prices as to put to shame and annoy the patrician store-president
(-praefectus annonae-) Gaius Minucius. The latter accused him of
aspiring to kingly power; with what amount of reason we cannot decide,
but it is scarcely credible that a man who had not even filled the
tribunate should have seriously thought of sovereignty. Nevertheless
the authorities took up the matter in earnest, and the cry of "King"
always produced on the multitude in Rome an effect similar to that
of the cry of "Pope" on the masses in England. Titus Quinctius
Capitolinus, who was for the sixth time consul, nominated Lucius
Quinctius Cincinnatus, who was eighty years of age, as dictator
without appeal, in open violation of the solemnly sworn laws.(5)
Maelius, summoned before him, seemed disposed to disregard the
summons; and the dictator's master of the horse, Gaius Servilius
Ahala, slew him with his own hand. The house of the murdered man was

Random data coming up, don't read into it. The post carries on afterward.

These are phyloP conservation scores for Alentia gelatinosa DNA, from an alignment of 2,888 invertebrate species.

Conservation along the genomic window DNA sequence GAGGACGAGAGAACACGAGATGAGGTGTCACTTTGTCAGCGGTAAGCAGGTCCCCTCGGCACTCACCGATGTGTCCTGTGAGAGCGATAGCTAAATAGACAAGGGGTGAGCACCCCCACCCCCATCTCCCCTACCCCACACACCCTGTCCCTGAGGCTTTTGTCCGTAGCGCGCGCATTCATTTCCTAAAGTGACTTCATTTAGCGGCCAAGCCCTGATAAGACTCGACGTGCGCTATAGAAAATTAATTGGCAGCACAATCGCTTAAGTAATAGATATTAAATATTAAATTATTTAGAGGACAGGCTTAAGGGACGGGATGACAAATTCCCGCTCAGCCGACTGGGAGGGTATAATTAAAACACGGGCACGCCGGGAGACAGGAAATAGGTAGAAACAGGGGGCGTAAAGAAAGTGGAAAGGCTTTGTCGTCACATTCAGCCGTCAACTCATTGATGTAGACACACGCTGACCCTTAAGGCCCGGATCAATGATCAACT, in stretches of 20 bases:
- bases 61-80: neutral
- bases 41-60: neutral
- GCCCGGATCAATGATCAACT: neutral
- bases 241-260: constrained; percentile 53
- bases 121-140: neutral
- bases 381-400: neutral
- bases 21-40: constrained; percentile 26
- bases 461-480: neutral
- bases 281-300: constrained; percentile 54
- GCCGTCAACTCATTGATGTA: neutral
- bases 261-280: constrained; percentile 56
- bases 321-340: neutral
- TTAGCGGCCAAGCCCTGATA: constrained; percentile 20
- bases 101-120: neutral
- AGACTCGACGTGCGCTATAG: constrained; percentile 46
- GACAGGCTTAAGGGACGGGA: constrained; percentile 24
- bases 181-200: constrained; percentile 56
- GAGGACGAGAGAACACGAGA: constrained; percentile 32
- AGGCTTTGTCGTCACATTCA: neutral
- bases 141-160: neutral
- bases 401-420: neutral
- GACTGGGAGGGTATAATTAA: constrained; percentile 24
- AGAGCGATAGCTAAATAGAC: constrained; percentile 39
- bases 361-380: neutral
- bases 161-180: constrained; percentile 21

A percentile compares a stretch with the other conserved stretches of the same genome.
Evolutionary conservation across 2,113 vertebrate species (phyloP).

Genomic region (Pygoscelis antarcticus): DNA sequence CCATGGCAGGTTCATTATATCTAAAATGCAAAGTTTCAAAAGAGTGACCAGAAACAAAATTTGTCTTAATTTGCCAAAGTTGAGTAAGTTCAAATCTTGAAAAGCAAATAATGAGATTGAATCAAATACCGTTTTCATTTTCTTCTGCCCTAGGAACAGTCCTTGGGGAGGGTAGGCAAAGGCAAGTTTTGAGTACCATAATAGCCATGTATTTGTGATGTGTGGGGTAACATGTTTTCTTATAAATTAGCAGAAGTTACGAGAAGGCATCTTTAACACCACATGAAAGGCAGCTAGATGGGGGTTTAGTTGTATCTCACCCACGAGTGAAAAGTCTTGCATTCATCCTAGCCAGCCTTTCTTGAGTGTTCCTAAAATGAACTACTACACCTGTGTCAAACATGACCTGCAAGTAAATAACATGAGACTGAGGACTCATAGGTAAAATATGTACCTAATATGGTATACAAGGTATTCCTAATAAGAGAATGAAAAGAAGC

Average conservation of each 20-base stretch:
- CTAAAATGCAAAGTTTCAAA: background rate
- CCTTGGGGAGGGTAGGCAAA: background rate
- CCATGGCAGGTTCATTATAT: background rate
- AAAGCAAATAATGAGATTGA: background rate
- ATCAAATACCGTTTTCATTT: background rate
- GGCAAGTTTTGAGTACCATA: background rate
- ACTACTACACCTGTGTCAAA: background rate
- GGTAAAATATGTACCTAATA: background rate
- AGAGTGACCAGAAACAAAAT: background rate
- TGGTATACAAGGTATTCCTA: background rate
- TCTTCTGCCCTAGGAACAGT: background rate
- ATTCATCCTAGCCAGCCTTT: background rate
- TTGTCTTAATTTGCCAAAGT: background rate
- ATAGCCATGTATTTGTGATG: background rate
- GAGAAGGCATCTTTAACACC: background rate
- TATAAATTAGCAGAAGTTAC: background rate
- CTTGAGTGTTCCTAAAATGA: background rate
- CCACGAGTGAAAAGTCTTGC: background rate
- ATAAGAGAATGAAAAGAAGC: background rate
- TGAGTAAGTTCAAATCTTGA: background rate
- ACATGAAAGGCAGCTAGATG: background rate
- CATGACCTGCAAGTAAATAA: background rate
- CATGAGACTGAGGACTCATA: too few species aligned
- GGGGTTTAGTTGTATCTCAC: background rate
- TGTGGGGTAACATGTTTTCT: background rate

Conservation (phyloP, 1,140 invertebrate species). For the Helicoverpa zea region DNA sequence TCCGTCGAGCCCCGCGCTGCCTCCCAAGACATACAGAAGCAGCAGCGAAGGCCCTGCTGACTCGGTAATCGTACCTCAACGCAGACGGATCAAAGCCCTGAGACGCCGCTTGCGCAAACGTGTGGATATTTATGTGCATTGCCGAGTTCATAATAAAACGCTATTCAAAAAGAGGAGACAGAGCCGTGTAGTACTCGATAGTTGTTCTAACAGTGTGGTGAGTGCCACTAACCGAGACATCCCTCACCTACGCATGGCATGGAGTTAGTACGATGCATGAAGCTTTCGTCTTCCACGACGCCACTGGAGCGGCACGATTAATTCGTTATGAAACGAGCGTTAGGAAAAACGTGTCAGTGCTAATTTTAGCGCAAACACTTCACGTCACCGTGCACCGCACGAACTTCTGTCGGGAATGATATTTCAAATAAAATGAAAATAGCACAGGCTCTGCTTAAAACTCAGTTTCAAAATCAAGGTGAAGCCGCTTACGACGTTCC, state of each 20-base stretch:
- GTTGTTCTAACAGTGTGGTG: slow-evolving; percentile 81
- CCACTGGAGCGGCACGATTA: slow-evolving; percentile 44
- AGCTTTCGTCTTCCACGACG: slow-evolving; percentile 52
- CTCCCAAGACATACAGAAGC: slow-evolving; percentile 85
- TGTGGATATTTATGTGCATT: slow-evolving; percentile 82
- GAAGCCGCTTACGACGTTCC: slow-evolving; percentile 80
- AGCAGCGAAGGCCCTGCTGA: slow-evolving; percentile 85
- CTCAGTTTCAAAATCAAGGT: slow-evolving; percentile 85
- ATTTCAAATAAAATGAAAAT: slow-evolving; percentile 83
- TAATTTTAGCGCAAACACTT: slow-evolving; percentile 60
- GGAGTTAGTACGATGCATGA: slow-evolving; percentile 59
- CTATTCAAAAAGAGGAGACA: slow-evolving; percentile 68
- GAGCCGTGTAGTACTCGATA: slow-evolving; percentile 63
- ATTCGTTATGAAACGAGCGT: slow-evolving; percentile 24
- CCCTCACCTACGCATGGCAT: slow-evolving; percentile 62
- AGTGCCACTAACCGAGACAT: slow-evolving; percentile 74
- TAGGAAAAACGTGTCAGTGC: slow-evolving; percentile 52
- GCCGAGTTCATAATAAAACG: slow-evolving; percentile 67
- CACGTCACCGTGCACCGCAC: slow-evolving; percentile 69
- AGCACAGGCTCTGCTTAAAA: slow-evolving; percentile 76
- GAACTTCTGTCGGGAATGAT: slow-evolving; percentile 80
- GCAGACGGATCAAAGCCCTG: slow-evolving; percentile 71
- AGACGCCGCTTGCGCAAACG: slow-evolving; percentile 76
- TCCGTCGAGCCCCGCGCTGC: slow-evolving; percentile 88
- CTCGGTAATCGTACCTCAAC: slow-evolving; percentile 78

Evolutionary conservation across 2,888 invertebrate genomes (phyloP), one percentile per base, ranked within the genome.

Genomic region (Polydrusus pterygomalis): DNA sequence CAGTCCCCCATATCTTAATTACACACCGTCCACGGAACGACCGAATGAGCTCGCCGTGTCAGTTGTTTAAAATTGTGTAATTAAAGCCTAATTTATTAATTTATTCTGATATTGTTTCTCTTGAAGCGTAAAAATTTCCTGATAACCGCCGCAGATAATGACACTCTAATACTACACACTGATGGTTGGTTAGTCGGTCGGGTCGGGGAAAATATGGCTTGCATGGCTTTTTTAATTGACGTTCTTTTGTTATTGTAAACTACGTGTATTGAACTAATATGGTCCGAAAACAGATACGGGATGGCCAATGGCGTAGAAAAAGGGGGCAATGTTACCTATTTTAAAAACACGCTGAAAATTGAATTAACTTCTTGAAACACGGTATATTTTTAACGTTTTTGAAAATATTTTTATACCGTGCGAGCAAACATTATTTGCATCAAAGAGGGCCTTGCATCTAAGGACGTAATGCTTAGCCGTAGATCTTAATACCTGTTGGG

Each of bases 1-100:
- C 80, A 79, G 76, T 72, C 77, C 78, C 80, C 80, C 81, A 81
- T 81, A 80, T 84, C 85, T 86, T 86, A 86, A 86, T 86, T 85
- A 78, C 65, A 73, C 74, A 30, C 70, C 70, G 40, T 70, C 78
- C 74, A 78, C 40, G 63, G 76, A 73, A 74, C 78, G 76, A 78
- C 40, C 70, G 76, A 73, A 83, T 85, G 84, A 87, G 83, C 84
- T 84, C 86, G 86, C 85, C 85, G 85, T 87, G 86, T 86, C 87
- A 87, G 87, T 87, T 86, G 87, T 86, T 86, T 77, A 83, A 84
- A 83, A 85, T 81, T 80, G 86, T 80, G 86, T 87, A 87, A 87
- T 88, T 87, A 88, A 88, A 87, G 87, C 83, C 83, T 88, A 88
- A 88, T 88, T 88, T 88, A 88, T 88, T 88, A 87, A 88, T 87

pulled down, the corn from his granaries was distributed gratuitously
to the people, and those who threatened to avenge his death were
secretly made away with. This disgraceful judicial murder - a disgrace
even more to the credulous and blind people than to the malignant
party of young patricians - passed unpunished; but if that party had
hoped by such means to undermine the right of appeal, it violated
the laws and shed innocent blood in vain.

Intrigues of the Nobility

Electioneering intrigues and priestly trickery proved in the hands
of the nobility more efficient than any other weapons. The extent
to which the former must have prevailed is best seen in the fact
that in 322 it appeared necessary to issue a special law against
electioneering practices, which of course was of little avail. When
the voters could not be influenced by corruption or threatening, the
presiding magistrates stretched their powers - admitting, for example,
so many plebeian candidates that the votes of the opposition were
thrown away amongst them, or omitting from the list of candidates
those whom the majority were disposed to choose. If in spite of all
this an obnoxious election was carried, the priests were consulted
whether no vitiating circumstance had occurred in the auspices or
other religious ceremonies on the occasion; and some such flaw they